The Local sneaker business is finally gaining traction and becoming more trendier by the day, and the funky ‘Cava Sneakers’, founded by young entrepreneur Naledi Mokubela, is the new sensation.
By: Musa ‘Gift’ Mqwashu
Images: Coutersy of Naledi Mokubela
After the locally-made Bathu Sneakers revolutionised the local sneaker game; there has been a surge of game-changing local kicks. And sneaker-heads are finally embracing this trend.
In a country with little to no local sneaker producers, local brands are more intent on conquering the market oversaturated by international brands.
“The fashion industry is evolving,” says Naledi, “Look at Maxhosa and Bathu. Locals are slowly but surely supporting their own. We are doing what we know, and the stories behind our brands are so strong.”
The birth of her Cava Sneakers (‘Cava’, a township slang meaning ‘to look or see’) was bold, and took place at an odd time for many businesses, under the economic uncertainty induced by Covid-19. The spontaneous, and rather brilliant idea, was inspired by Naledi’s search for alternative streams of income. The exclusive sneaker range is imported directly from international partners, with future plans of manufacturing locally.
“We started this business during the lockdown, it wasn’t something that we were planning to do,” she tells Blacklight.
She cites her husband, who works in the digital marketing space, as the inspiration behind the business direction. “He works a lot with shopping centers, and when the lockdown started they were cutting down on their budget, so we needed extra cash, that’s how the Cava Sneakers were born.”
“Our sneakers have become a must-have because you can rock them anywhere, with anything. Whether going to the gym, club, or date night,” Naledi adds. “I love the vibrant colours, it’s a breathable shoe, you don’t have to wear it with socks, and there won’t be any odor because there’s air coming into the shoe,” she explains.
Like any other small business owner, Naledi faced a mountain of challenges at the beginning of her journey. Her biggest hurdle was studying and learning local consumer retail habits and gaining consumer trust, especially with many still mistrusting local brands, and online shopping. “South Africans are fairly new to online shopping, and as a new enterprise, it was difficult to reassure clients that we run a legitimate business.”
With proudly South African sneakers now gaining popularity, especially on social media, Naledi has had to make many adjustments, in efforts to meet the growing demand.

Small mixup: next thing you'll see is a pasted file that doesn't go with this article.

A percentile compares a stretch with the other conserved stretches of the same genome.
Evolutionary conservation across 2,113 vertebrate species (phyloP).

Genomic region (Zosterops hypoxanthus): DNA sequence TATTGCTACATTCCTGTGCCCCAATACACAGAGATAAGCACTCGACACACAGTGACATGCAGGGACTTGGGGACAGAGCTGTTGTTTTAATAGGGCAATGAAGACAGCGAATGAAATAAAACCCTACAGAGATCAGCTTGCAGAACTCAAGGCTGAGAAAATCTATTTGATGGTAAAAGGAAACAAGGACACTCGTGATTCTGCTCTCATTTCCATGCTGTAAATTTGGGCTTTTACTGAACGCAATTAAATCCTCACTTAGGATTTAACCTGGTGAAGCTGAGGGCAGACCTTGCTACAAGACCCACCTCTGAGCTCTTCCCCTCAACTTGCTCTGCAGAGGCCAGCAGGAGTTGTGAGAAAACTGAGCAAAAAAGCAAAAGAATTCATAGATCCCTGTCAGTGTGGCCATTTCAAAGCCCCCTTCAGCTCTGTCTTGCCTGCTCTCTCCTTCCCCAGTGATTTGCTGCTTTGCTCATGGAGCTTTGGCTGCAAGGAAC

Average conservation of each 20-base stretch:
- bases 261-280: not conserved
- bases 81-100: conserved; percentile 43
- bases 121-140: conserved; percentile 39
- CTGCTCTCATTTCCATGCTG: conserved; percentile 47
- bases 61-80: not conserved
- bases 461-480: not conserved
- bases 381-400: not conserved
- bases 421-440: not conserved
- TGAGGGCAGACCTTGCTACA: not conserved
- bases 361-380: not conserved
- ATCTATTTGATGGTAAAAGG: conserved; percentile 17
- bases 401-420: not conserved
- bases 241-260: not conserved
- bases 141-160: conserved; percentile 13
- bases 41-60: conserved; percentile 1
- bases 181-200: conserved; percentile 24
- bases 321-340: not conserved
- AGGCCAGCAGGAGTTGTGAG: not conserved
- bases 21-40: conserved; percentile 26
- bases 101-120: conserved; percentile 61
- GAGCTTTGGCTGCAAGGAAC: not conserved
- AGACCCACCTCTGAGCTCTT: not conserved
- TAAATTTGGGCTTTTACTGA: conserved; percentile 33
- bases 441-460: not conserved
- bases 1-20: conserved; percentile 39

“Entrepreneurship takes a lot of your time,” she says. “I am married and have a 1-year-old daughter. I never thought that I would spend so much of my time at work.” However, she holds on to the idea that the work will pay off “big time” at a later stage.
She beams when reflecting on how far they have come. “Once we started hosting client reviews and posting on social media, people started seeing that this is real. When we look back, four months ago, and how it has grown right now, people don’t even question us anymore.”
While many young black creatives still struggle to turn their innovations into profitable ideas, Naledi says the best way to approach being a creative entrepreneur is to learn the art of perseverance. “I had to learn to be patient because I am building a brand, something new, and I cannot expect everyone to believe in it, instantly.
“It’s important to be driven by passion and to always look out for ways to grow. Patience is not only just about being patient with your brand and clients, but also with yourself, especially if you are new in the game.
“Lucky for me, my husband has been in business for quite a long time, so I had him as a mentor. It’s imperative to have mentorship under someone who has been in business to help with guidance.”
Naledi strongly believes that innovators must also embark on a self-discovery journey because it helps one get a strong sense of self and to understand all their traits – good or bad.
“You won’t invest money and time on things that you are not passionate about. You also won’t invest in a dream if you feel incapable of achieving it,” she explains.
“I was unemployed and at home for quite a long time, and that was the time when I got to discover who Naledi is. When you are yourself, you are able to stand firmly amongst the rest. The space I am in is male dominant, and I stand out simply by being [unapologetically] myself.”
Reflecting on her journey, the costume, make-up, and styling graduate from AFDA (Africa Film Drama Art) believes everything about her career is beginning to make sense, now.
“I may not have made it in the film industry, but here I am running a fashion brand – it’s interconnected.”
She advises young and upcoming entrepreneurs to not let anything hold them back: “Tell your story, and it will sell your brand. Whatever industry you are in, do not be afraid to be who you are. People will be behind you if you bring value.
“It’s a great time to be alive and African. The market is slowly moving away from the international brands, and people can go to the mall and say they want Bathu, Maxhosa or Khosi Nkosi – now is the time.”
For a company launched in a turbulent time, the entrepreneur is also celebrating the purchase of their first company car.
“Buying our first company car was heart-warming and unbelievable because we started the company during the peak of Covid-19, in July,” she beams with pride.
“At the moment we are importing, but the success of the brand has inspired us to consider manufacturing on our own. The only issue we have is finding the right local manufacturing company.”
The future looks bright for Cava Sneakers, and Naledi is excited about taking the business to greater heights. “There are a lot of people in the country; if we could reach the 50% mark, then I’ll know that we are truly working.”
For more info on Cava: cavasneakers.co.za